You've probably seen the scenario unfold or lived it yourself. Maybe your parents lived in the gray area between spanking and child abuse. Perhaps you were raised in a time, country, or culture where women are taught to be submissive, and men are told to be strong—even if it means crossing the boundary line of the law.
What do you do when one's own personal or cultural norms conflict with prevailing laws?
If you want to avoid charges for domestic violence or other crimes, then you'll have to work hard to change.
Many Cultures Conflict with American Laws
A story from The Washington Times illustrates how certain immigrants struggle to conform to America's laws and cultural mores. In many nations—this article focused on Afghanistan—violence against women and other acts forbidden in the United States are sometimes legally justifiable.
In certain countries, male family members have dominion over female family members, including their wives. In the United States, this is obviously not the case. The Times article documents several acts that, legal considerations aside, most Americans consider to be heinous.
In cultural pockets around the world, laws and rules are not always written down. When they are, those rules often do not match the ones we honor in the United States.
When an immigrant moves to the United States, they must learn to conform to U.S. laws or face legal ramifications.
Even Americans Can Be In Conflict With the Law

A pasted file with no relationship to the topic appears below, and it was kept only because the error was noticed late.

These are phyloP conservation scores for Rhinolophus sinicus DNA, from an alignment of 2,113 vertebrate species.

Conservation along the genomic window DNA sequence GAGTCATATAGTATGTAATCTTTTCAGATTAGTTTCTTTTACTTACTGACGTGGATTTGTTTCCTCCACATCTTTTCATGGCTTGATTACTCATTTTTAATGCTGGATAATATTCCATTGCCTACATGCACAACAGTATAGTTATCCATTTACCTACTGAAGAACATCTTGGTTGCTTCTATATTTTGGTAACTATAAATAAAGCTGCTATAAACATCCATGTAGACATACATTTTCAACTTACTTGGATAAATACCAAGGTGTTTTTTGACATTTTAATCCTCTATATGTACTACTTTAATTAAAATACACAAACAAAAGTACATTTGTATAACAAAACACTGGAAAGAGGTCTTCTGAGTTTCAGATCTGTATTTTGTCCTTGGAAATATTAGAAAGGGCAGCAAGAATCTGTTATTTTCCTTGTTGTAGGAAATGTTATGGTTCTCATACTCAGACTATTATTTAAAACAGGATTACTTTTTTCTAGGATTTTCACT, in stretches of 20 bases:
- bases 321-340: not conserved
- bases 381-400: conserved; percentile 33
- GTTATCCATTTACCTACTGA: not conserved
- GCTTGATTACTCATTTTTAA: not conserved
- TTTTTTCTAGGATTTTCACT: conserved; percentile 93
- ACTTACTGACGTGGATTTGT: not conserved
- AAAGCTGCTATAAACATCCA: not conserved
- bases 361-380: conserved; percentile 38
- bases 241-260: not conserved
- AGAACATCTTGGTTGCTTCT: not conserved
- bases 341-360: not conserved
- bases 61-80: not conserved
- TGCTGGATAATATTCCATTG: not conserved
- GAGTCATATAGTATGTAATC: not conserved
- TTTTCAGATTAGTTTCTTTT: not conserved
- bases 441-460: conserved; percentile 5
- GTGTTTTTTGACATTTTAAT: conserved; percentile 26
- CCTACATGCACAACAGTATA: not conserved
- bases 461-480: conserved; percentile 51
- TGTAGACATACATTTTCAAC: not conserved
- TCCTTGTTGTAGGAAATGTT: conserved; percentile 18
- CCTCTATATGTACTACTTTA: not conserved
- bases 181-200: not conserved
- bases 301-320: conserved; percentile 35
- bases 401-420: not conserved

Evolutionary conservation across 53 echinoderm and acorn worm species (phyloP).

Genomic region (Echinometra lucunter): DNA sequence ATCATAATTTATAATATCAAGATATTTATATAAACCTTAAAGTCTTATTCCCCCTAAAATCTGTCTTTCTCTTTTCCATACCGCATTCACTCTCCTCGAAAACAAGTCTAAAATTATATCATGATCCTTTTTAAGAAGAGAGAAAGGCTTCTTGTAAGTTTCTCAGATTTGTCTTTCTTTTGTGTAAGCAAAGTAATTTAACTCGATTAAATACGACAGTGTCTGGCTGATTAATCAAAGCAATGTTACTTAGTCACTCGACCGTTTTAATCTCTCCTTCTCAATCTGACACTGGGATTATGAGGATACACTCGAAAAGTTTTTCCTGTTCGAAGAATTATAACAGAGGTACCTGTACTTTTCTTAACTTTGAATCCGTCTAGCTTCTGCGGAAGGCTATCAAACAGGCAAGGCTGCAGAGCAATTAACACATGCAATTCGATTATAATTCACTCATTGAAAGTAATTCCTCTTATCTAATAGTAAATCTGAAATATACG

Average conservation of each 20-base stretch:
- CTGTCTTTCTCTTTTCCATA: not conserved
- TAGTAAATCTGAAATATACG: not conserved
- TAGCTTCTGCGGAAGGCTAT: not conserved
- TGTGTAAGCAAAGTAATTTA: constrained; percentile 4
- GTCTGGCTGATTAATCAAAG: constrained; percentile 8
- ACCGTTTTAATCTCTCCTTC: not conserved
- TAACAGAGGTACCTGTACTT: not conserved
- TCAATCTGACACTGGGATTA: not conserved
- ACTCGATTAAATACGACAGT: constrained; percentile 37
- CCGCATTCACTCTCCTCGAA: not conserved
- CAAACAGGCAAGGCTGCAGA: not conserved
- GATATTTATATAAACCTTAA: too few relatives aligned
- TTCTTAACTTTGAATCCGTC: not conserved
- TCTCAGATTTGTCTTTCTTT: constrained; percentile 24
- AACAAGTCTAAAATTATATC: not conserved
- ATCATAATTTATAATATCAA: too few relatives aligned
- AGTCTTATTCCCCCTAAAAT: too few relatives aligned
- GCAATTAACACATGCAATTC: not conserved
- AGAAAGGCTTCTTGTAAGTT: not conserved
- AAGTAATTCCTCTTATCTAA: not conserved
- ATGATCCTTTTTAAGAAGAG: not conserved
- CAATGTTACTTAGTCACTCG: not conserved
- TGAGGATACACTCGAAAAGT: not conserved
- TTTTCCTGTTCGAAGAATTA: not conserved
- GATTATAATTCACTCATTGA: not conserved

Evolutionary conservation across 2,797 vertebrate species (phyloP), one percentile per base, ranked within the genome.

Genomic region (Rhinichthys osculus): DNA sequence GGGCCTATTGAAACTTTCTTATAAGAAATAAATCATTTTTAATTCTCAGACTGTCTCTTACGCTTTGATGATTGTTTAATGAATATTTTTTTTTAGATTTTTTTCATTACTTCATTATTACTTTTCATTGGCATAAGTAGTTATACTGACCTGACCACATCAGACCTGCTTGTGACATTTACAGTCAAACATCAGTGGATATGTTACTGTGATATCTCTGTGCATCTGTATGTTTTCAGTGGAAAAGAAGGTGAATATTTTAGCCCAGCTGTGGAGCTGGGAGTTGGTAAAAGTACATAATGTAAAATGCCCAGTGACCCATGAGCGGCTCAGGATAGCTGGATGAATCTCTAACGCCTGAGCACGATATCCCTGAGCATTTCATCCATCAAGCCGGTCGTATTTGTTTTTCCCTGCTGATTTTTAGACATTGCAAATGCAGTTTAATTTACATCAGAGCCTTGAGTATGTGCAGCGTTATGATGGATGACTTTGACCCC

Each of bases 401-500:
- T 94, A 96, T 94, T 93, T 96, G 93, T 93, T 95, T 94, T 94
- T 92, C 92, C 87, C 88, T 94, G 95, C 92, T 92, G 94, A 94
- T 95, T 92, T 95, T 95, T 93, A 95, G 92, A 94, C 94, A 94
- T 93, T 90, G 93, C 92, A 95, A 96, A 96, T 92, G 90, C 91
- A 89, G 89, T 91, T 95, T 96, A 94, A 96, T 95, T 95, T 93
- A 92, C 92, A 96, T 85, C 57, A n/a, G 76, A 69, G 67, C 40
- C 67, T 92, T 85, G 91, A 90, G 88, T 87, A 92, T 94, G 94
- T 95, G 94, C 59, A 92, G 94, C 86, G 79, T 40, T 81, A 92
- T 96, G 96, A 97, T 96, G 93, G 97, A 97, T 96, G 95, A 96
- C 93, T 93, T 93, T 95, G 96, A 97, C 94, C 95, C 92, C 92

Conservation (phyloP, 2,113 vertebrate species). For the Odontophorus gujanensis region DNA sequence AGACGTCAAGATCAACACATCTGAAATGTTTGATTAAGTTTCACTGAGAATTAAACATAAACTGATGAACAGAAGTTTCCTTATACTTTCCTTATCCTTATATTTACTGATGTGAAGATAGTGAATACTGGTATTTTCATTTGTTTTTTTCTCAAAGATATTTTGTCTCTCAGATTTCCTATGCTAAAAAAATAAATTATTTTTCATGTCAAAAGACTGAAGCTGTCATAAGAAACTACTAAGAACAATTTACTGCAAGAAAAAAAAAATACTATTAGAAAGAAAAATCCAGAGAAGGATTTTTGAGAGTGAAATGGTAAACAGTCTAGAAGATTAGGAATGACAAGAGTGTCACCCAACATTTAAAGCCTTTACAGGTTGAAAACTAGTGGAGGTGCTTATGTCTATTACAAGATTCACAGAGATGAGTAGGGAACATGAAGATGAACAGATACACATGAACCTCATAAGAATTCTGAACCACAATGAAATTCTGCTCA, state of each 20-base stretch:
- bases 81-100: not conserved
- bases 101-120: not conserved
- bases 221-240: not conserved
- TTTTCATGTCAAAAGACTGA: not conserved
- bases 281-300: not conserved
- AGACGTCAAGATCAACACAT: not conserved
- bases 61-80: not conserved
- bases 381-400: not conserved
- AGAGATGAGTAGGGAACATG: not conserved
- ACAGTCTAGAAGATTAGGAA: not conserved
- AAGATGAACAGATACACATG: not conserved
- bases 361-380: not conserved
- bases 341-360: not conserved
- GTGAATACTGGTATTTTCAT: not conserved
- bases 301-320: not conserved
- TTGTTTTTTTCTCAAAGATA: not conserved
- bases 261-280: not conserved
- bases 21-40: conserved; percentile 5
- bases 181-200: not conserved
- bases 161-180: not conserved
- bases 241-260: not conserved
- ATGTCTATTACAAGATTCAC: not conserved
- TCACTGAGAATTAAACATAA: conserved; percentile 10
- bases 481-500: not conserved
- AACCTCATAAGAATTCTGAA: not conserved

It's not just those born in other countries who find themselves in contrast to American laws. Obviously, plenty of Americans get into legal trouble each year. In certain cases, the trouble stems from cultural beliefs that clash with certain American penal codes.
Certain insular cultures within the United States have garnered attention from law enforcement. Polygamist leader Warren Jeffs of the Fundamentalist Church of Jesus Christ of Latter-Day Saints (FLDS) and David Koresh's Branch Davidians are two notorious examples of subcultures that ran afoul of American law.
In almost every conceivable example, it is American law that prevails when two cultural norms clash. For those who want to avoid a difficult life, incarceration, or even death, the only option is to change.
Tips for Changing Deeply Held But Illegal Beliefs
A Harvard psychologist explains that you may change some of your most deeply held beliefs by:
- Recognizing where your beliefs have veered from “reality” or, in this case, the law
- Acknowledging that you have the power to change those beliefs
- Recognizing that the beliefs you've held so strongly can be changed and may not be as foundational as you've believed until now
- Focusing on moving on to new beliefs, rather than beating yourself up about your past beliefs
- Going ahead and “leaving your old story behind”
Setting aside deeply held beliefs is not easy, but in many cases is absolutely necessary. When cultural norms run counter to American laws, the cost of holding onto certain beliefs could be incarceration.
Get Legal Help Today If Your Cultural Norms Have Led You Afoul of the Law
If you or a loved one is facing legal problems stemming from cultural differences, your only choice is to fight for your rights and the best possible outcome. Whether facing a restraining order, domestic violence criminal charges, immigration concerns, or professional licensing issues, the consequences can be significant, and attorney Joseph D. Lento and his expert team at the Lento Law Firm can help you navigate the various issues associated with legal trouble. Call the Lento Law Firm today at 888-535-3686 or submit your case online.
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